Public Nuisance – Gotta Survive

Whoever coined the “freakbeat” sub-genre, trying to describe one of the many aspects of the ’60s sounds, I’m sure it was after hearing some of the British bands.

Now that the legacy of Sacramento’s Public Nuisance is finally unearthed, the origin of this idea is about to be slightly redefined, because these guys are the pure essence, either if you listen to them or just look at them.

As strange as it sounds, comprising their studio sessions from September 1968 to January 1969, this fabulous release has two full-length albums worth of killer tunes, and still, at the time there was no regular release!?!? … Now that’s unfair !!!

As a special bonus, you also get two versions of each side of their only single, released in 1966 as Moss & The Rocks, both being great moody folk-janglers, with a Mersey splash or two. When they rock hard, which they do quite often, there’s kind of a raw Motor City power about the songs, but with MUCH more harmonies than usual, like in America or the Nazz-sounding pair Darlin’ and Small Faces, which also may share some of the late sixties nature of the song’s namesakes, and there’s also the Cream-y, super-melodic Time Can’t Wait.

After the Moss’ single, there were still traces of the folk-rocking sound to be found in songs like Magical Music Box, sounding like a garage take on some of the Turtles’ early Dylan covers, with Moon’n’Ox rhythm section, just like Man From The Backwoods, which also adds a bit of the Who-ish dynamics to the jangle, or Strawberry Man, a folky protest song with an unexpectedly furious finale.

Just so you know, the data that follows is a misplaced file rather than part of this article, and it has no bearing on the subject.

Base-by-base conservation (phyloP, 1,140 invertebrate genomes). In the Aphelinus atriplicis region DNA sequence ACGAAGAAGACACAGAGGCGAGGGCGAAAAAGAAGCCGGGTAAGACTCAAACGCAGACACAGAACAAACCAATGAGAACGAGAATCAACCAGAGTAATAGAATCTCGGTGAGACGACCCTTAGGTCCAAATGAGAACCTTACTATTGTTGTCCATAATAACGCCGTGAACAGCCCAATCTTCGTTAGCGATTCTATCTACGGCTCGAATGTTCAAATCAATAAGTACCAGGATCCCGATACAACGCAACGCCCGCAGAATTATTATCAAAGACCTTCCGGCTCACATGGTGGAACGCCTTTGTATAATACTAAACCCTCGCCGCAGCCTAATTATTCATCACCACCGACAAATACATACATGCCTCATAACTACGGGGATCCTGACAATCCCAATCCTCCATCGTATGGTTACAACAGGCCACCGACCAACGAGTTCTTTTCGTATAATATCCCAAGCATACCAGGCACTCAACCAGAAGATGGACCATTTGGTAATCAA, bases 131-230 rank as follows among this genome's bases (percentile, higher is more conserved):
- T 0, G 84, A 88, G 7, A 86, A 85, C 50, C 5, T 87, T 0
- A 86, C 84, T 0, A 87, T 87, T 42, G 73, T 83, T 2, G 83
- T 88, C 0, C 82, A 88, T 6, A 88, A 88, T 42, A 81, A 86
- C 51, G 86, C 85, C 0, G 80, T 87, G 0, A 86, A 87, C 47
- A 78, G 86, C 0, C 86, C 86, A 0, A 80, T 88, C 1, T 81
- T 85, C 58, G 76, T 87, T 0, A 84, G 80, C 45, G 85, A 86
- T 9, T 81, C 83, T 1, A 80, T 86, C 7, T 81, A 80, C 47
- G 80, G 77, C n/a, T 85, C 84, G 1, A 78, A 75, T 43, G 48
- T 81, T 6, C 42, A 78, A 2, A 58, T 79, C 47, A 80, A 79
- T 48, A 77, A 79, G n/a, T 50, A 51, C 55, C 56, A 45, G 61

Another digression from the mostly “frantic” outcome, comes through a couple of soft sounding songs like Sabor Thing, with a Boettcher-like quality about it, Thoughts, recalling Neil Young’s Buffalo-days, the acoustic 7 Or 10, which is like a Paul Simon/John Lennon collaboration for The White Album.

Some more Beatles references can be heard in the Eastern-influenced middle eight of another clean sounding popsike gem called I Am Going, as well as in Hold On. If you’re looking for some strange sounds, check out Holy Man, which could easily pass for an action-packed sci-fi soundtrack.

Daddy’s Coming Home is a funky-garage thing, kinda predating Beck’s moderndaze fusions, and if you have ever wondered how would Jimi Hendrix Experience sound like if fronted by Mick Jagger, I think Love Is The Feeling is as close as it can get.

Another thing about Public Nuisance is that, if it wasn’t for the involvement of one of THE ’60s archivists, Alec Palao, I am sure I’d have some suspicions about most of these songs really being recorded back when they were.

So, one of the BIG mistakes of the decade is now being corrected, no matter how “frantic” it may sound!

[Released by Frantic 2002]

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